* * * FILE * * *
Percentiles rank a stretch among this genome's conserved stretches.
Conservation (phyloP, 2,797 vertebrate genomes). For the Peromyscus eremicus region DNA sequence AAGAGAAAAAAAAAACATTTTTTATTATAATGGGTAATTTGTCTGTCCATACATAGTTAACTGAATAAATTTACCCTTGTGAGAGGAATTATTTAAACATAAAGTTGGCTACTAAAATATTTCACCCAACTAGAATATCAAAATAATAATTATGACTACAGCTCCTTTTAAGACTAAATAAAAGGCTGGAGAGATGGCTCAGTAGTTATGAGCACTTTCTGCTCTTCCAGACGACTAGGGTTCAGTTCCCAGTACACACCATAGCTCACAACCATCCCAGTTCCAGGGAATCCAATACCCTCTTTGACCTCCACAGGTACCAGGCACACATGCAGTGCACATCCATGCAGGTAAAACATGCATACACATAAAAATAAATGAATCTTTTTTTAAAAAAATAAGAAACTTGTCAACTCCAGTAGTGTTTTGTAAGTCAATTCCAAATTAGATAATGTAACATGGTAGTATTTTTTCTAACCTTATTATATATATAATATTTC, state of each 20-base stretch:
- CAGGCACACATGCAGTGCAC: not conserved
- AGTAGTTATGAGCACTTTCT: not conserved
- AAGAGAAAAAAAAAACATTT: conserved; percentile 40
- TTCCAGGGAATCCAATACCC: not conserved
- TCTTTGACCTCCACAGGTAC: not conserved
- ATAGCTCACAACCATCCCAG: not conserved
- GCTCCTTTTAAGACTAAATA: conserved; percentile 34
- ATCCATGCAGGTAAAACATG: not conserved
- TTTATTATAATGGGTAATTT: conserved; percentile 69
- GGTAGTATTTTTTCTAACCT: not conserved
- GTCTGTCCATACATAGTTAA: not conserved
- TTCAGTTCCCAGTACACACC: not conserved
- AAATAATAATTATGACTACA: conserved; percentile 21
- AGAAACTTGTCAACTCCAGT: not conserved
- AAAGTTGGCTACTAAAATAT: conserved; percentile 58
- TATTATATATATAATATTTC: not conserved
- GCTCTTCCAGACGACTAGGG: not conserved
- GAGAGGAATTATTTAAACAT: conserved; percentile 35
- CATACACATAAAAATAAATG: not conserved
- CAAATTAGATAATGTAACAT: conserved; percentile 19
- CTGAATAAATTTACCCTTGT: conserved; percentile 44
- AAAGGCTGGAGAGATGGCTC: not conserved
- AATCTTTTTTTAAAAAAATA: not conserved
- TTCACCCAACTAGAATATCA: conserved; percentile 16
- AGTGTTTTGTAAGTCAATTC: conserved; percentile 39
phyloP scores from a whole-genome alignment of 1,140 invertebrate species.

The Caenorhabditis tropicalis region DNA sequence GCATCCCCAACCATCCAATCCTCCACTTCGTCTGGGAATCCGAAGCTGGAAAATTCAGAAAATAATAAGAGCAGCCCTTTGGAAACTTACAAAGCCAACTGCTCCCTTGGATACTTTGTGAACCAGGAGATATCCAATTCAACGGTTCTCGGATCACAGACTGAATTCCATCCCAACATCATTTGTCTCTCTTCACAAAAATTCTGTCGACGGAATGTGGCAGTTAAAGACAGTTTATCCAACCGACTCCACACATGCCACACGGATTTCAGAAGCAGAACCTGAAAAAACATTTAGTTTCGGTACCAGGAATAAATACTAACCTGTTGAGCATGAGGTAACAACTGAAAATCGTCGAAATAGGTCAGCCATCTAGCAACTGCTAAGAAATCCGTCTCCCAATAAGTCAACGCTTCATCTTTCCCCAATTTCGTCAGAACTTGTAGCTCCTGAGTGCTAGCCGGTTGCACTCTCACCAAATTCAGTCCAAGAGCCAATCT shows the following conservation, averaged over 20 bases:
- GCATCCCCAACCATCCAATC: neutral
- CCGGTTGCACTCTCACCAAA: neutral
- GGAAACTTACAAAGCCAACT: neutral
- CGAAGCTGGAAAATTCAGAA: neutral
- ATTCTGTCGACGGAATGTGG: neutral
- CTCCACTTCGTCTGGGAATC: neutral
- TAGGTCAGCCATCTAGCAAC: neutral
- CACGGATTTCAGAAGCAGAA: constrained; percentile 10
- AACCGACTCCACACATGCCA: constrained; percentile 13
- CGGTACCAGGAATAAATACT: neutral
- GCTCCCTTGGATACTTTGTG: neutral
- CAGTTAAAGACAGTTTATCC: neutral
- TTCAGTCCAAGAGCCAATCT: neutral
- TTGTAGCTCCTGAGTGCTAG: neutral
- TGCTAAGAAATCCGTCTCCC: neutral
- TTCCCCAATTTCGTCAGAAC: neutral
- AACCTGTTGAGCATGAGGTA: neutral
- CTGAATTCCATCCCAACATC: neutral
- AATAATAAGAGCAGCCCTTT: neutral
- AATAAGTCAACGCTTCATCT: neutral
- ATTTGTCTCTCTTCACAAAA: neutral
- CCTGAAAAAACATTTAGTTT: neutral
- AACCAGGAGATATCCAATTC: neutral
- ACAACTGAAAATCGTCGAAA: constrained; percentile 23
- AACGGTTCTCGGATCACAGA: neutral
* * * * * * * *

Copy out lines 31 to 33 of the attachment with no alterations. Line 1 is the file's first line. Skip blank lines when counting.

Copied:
- CCGGTTGCACTCTCACCAAA: neutral
- GGAAACTTACAAAGCCAACT: neutral
- CGAAGCTGGAAAATTCAGAA: neutral